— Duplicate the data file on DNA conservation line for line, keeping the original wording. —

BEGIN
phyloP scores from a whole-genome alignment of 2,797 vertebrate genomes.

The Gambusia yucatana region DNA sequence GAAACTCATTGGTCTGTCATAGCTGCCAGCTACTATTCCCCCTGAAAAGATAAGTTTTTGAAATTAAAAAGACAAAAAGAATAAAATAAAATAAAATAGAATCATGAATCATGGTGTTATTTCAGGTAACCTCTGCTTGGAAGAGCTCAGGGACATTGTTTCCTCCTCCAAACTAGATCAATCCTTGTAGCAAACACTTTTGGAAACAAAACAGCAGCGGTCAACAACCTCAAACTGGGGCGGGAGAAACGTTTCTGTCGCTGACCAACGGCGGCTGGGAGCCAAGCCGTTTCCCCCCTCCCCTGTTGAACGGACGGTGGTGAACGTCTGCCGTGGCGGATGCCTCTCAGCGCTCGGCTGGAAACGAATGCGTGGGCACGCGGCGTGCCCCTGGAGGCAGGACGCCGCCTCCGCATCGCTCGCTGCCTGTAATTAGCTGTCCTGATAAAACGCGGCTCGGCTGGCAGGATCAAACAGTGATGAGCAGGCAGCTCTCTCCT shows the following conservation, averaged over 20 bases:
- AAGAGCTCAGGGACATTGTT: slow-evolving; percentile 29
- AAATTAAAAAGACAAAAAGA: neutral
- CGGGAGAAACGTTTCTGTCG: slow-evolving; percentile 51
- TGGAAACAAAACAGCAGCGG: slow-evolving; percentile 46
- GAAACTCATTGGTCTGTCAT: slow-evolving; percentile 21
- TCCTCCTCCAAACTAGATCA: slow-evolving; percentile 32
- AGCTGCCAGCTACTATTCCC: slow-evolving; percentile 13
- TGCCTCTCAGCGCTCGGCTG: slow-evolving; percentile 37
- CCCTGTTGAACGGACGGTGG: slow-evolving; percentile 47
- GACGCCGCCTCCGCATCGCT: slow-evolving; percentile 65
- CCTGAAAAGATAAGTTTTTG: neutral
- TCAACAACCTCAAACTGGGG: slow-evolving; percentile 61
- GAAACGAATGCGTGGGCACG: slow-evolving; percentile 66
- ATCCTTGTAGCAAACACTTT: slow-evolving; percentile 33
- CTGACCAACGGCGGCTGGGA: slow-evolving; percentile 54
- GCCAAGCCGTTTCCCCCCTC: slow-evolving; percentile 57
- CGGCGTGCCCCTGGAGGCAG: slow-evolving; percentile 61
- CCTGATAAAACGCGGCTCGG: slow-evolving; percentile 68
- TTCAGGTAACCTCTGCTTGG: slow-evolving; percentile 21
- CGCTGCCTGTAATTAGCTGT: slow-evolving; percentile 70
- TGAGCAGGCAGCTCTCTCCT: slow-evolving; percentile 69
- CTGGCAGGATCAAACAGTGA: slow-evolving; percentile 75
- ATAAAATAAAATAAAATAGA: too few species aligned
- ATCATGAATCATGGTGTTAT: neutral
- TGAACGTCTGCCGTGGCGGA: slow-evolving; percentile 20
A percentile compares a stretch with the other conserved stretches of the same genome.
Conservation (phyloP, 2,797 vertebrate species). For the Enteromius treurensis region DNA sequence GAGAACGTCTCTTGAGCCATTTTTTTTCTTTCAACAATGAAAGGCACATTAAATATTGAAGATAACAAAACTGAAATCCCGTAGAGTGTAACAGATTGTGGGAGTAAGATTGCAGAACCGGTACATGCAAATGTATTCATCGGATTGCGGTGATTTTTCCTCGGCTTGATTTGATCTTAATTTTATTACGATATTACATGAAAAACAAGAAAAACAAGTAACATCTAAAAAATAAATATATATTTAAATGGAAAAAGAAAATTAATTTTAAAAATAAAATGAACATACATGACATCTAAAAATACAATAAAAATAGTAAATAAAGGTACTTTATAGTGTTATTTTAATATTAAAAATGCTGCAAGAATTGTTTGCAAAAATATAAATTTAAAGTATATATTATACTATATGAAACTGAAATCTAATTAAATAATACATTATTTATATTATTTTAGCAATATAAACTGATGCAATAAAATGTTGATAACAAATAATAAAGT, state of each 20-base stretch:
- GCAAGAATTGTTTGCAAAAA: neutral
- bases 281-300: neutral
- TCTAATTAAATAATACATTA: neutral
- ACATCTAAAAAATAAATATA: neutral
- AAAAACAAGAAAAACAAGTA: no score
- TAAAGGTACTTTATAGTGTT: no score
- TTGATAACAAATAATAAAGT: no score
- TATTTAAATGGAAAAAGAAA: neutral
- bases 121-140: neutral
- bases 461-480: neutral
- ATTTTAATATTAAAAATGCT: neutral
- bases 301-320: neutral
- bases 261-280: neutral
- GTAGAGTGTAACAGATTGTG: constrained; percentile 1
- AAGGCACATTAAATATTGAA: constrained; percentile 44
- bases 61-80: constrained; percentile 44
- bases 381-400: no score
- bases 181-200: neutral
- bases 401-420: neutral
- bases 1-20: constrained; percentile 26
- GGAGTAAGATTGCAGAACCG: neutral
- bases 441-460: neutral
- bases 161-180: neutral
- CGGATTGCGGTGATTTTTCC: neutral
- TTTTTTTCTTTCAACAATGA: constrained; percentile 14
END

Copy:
phyloP scores from a whole-genome alignment of 2,797 vertebrate genomes.

The Gambusia yucatana region DNA sequence GAAACTCATTGGTCTGTCATAGCTGCCAGCTACTATTCCCCCTGAAAAGATAAGTTTTTGAAATTAAAAAGACAAAAAGAATAAAATAAAATAAAATAGAATCATGAATCATGGTGTTATTTCAGGTAACCTCTGCTTGGAAGAGCTCAGGGACATTGTTTCCTCCTCCAAACTAGATCAATCCTTGTAGCAAACACTTTTGGAAACAAAACAGCAGCGGTCAACAACCTCAAACTGGGGCGGGAGAAACGTTTCTGTCGCTGACCAACGGCGGCTGGGAGCCAAGCCGTTTCCCCCCTCCCCTGTTGAACGGACGGTGGTGAACGTCTGCCGTGGCGGATGCCTCTCAGCGCTCGGCTGGAAACGAATGCGTGGGCACGCGGCGTGCCCCTGGAGGCAGGACGCCGCCTCCGCATCGCTCGCTGCCTGTAATTAGCTGTCCTGATAAAACGCGGCTCGGCTGGCAGGATCAAACAGTGATGAGCAGGCAGCTCTCTCCT shows the following conservation, averaged over 20 bases:
- AAGAGCTCAGGGACATTGTT: slow-evolving; percentile 29
- AAATTAAAAAGACAAAAAGA: neutral
- CGGGAGAAACGTTTCTGTCG: slow-evolving; percentile 51
- TGGAAACAAAACAGCAGCGG: slow-evolving; percentile 46
- GAAACTCATTGGTCTGTCAT: slow-evolving; percentile 21
- TCCTCCTCCAAACTAGATCA: slow-evolving; percentile 32
- AGCTGCCAGCTACTATTCCC: slow-evolving; percentile 13
- TGCCTCTCAGCGCTCGGCTG: slow-evolving; percentile 37
- CCCTGTTGAACGGACGGTGG: slow-evolving; percentile 47
- GACGCCGCCTCCGCATCGCT: slow-evolving; percentile 65
- CCTGAAAAGATAAGTTTTTG: neutral
- TCAACAACCTCAAACTGGGG: slow-evolving; percentile 61
- GAAACGAATGCGTGGGCACG: slow-evolving; percentile 66
- ATCCTTGTAGCAAACACTTT: slow-evolving; percentile 33
- CTGACCAACGGCGGCTGGGA: slow-evolving; percentile 54
- GCCAAGCCGTTTCCCCCCTC: slow-evolving; percentile 57
- CGGCGTGCCCCTGGAGGCAG: slow-evolving; percentile 61
- CCTGATAAAACGCGGCTCGG: slow-evolving; percentile 68
- TTCAGGTAACCTCTGCTTGG: slow-evolving; percentile 21
- CGCTGCCTGTAATTAGCTGT: slow-evolving; percentile 70
- TGAGCAGGCAGCTCTCTCCT: slow-evolving; percentile 69
- CTGGCAGGATCAAACAGTGA: slow-evolving; percentile 75
- ATAAAATAAAATAAAATAGA: too few species aligned
- ATCATGAATCATGGTGTTAT: neutral
- TGAACGTCTGCCGTGGCGGA: slow-evolving; percentile 20
A percentile compares a stretch with the other conserved stretches of the same genome.
Conservation (phyloP, 2,797 vertebrate species). For the Enteromius treurensis region DNA sequence GAGAACGTCTCTTGAGCCATTTTTTTTCTTTCAACAATGAAAGGCACATTAAATATTGAAGATAACAAAACTGAAATCCCGTAGAGTGTAACAGATTGTGGGAGTAAGATTGCAGAACCGGTACATGCAAATGTATTCATCGGATTGCGGTGATTTTTCCTCGGCTTGATTTGATCTTAATTTTATTACGATATTACATGAAAAACAAGAAAAACAAGTAACATCTAAAAAATAAATATATATTTAAATGGAAAAAGAAAATTAATTTTAAAAATAAAATGAACATACATGACATCTAAAAATACAATAAAAATAGTAAATAAAGGTACTTTATAGTGTTATTTTAATATTAAAAATGCTGCAAGAATTGTTTGCAAAAATATAAATTTAAAGTATATATTATACTATATGAAACTGAAATCTAATTAAATAATACATTATTTATATTATTTTAGCAATATAAACTGATGCAATAAAATGTTGATAACAAATAATAAAGT, state of each 20-base stretch:
- GCAAGAATTGTTTGCAAAAA: neutral
- bases 281-300: neutral
- TCTAATTAAATAATACATTA: neutral
- ACATCTAAAAAATAAATATA: neutral
- AAAAACAAGAAAAACAAGTA: no score
- TAAAGGTACTTTATAGTGTT: no score
- TTGATAACAAATAATAAAGT: no score
- TATTTAAATGGAAAAAGAAA: neutral
- bases 121-140: neutral
- bases 461-480: neutral
- ATTTTAATATTAAAAATGCT: neutral
- bases 301-320: neutral
- bases 261-280: neutral
- GTAGAGTGTAACAGATTGTG: constrained; percentile 1
- AAGGCACATTAAATATTGAA: constrained; percentile 44
- bases 61-80: constrained; percentile 44
- bases 381-400: no score
- bases 181-200: neutral
- bases 401-420: neutral
- bases 1-20: constrained; percentile 26
- GGAGTAAGATTGCAGAACCG: neutral
- bases 441-460: neutral
- bases 161-180: neutral
- CGGATTGCGGTGATTTTTCC: neutral
- TTTTTTTCTTTCAACAATGA: constrained; percentile 14